This is part 3 of a three-part series. Click to see part 1 and part 2.
So what should I (or you, if you’re so inclined) take away from all this? Well, first of all, don’t be silly like me and ever upload anything you’d rather not have literally everyone you’ve ever known seeing.
Additionally, please feel free to use me as a cautionary tale to scare young children away from mindlessly sharing their pictures on the internet. It’s a good lesson to learn early.
Secondly and more importantly, though, after the initial shock and embarrassment died down, I guess I do like that the story got passed around. To me, it shows that the public does like the unconventional. Or maybe it shows that the “unconventional” is actually quite conventional after all. It told me that that people are interested in someone who isn’t just a cookie cutter image of what they see on the runway. What it said to me is that there’s nothing wrong with looking like you belong on a runway, but there’s nothing wrong with looking like you don’t either.
As an adult, few people mention my scars when they see them, but as a kid, locker rooms and swim parties were pretty rough. If only I had known then that my scars would make me internet “famous,” much less in an overwhelmingly positive way, I wonder if I might have had more confidence and been less ashamed of my body. Or maybe I just wouldn’t have believed it.
Of course, the “fame” itself isn’t really the focus, but rather the acceptance and support I received across the board is what I want people to come away from this remembering, myself included. For every flaw you’re ashamed of, let me be the guinea pig, the one who put herself out there to see what the internet would do with her, and it turns out, they lifted me up. Every kind word, every bit of acceptance, that’s for you too. It’s for any person with an “imperfection” that they think the world won’t like. I can’t promise you everyone will be kind, but I think I can prove to you that the majority will be supportive, encouraging, and accepting. I’ve seen it, and so have you.
But before I could hear the world say “hey, those scars don’t bother me at all, and I think you’re pretty great,” I was so sure I’d be stared at, ridiculed, and pointed out with accompanying whispers. I dressed and behaved as if those things were already happening, and as if I needed to keep covered to keep the peace and to keep my dignity. I couldn’t hear any encouragement because I didn’t give anyone the option to encourage me. I hid for years. But eventually, after getting through a lot of heartache, I finally grew into a person who was confident in herself, scars and all.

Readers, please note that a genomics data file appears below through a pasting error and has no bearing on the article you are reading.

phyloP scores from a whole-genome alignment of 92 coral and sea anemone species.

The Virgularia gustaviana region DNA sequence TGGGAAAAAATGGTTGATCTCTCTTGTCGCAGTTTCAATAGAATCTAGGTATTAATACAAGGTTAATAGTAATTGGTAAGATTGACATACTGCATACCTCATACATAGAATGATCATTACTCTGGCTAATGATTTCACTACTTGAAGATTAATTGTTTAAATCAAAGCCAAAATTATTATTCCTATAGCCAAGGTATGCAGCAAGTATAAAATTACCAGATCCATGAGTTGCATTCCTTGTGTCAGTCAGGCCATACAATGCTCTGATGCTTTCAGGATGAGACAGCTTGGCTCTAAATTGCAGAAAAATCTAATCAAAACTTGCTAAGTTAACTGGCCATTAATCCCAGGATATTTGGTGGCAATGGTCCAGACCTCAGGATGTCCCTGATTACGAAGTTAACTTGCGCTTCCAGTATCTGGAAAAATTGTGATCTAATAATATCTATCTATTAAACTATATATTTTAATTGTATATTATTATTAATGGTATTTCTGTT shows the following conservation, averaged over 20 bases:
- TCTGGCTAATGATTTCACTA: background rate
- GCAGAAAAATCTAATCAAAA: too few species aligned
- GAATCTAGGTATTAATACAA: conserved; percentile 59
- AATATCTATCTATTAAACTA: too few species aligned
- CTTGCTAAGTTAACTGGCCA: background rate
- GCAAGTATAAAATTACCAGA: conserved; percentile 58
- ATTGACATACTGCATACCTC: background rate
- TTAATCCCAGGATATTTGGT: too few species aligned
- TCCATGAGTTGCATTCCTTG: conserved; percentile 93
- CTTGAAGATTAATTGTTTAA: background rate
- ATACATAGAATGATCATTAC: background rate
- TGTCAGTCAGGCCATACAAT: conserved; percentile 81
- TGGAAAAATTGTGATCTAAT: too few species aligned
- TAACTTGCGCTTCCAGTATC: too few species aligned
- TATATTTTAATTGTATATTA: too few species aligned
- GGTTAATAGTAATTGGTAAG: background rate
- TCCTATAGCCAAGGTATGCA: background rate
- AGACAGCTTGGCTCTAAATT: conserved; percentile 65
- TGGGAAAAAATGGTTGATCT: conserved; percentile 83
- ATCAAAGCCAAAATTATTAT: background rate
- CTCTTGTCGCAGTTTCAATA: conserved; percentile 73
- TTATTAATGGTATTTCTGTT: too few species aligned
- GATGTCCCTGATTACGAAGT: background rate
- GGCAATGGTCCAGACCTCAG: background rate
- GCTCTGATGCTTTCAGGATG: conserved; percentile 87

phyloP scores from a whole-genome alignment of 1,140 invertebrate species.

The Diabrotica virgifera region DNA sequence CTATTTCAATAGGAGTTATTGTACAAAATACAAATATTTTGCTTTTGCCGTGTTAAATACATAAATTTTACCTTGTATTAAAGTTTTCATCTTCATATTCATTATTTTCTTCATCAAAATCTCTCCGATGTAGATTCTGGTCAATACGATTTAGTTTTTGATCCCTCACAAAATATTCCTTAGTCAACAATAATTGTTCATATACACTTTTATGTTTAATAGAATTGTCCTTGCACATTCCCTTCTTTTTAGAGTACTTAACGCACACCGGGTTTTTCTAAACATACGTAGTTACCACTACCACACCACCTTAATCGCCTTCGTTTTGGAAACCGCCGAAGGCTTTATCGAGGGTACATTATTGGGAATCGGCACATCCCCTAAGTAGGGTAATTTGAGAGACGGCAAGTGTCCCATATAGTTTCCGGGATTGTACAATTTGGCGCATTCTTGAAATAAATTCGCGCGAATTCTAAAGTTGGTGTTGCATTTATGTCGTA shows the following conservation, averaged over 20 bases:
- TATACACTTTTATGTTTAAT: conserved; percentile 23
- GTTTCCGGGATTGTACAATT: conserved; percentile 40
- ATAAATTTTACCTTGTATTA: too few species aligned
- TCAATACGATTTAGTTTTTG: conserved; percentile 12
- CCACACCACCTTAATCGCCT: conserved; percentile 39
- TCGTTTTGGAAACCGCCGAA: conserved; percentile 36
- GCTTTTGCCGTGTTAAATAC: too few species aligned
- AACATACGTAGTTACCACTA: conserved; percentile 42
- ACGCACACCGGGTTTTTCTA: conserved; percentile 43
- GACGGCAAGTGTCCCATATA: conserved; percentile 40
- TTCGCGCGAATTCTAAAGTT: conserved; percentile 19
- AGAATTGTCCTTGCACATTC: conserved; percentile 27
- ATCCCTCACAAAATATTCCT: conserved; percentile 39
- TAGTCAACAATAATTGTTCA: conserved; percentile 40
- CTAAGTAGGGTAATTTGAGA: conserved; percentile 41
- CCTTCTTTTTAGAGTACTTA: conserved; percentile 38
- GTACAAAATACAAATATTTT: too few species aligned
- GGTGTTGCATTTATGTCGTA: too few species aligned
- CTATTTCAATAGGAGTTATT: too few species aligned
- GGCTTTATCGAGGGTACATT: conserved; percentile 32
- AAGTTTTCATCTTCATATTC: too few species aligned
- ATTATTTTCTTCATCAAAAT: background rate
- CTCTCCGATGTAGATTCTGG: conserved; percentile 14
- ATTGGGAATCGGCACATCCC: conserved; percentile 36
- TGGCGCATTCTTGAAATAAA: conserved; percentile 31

I’ve been teased before, so it wasn’t without basis for me to be worried, and cruel treatment wasn’t without precedent. My own trepidation wasn’t for nothing; the world can be a scary and hurtful place. Please don’t think I’m trying to say it’s not, or that I’m trying to cheapen any feelings you have against opening yourself up.
For me, what it came down to was that as I grew up, it turns out I also grew inward. I grew into a woman who loves herself while also realizing I didn’t necessarily need everyone in the whole world to love me too … and apparently the world loves that! I truly believe this self-assessment, this self-acceptance, is what the world is seeing when they look at me in my mismatched bikini on New York City sands. They don’t love me despite my scars, but rather because I love myself as a result of my scars — of them and everything else that’s happened in my 27 years that has formed this woman I think of as me.
This is only my personal opinion, and I understand completely if you disagree, but I think they key to all of this is that everyone should have their own self-awakening, self-affirming, self-appreciating moment. That doesn’t mean you have to run outside in a bikini; in fact, you don’t have to run anywhere. You can sit right there where you are and simply look inward. Strive to find that good in you that makes you love who you are, and own it.
In the end, you have to love yourself first. Once you do that, you win, no matter what the world has to say. If you’re more comfortable keeping your scars covered (whether those scars are literal or figurative — on your skin, in your thoughts, or on your heart), that’s totally fine. Alternatively, if you want to show those scars off to the world, get some sun on your skin or say some things that need to be said, that’s fine too. Whichever one you choose, do it with confidence, and do it for you.
When you see my weird internet “fame,” or any other viral “look at this person who is happy with their imperfections” stories, just remember it’s your fame too. Those are also your stories, even if no one else knows you can relate.
Maybe, just maybe, if enough of us stop comparing ourselves to what we aren’t and instead start to love ourselves for what we are, if we embrace our scars, whatever they may be, those sorts of stories won’t be newsworthy anymore. Perhaps then, no one would call anyone else “brave” for being themselves or for not being perfect and loving themselves anyway, because that would describe all of us.
This is what I hope for us all: a future with no more sensationalized acceptance, because, of course, acceptance will simply be the norm. We can only can get there together.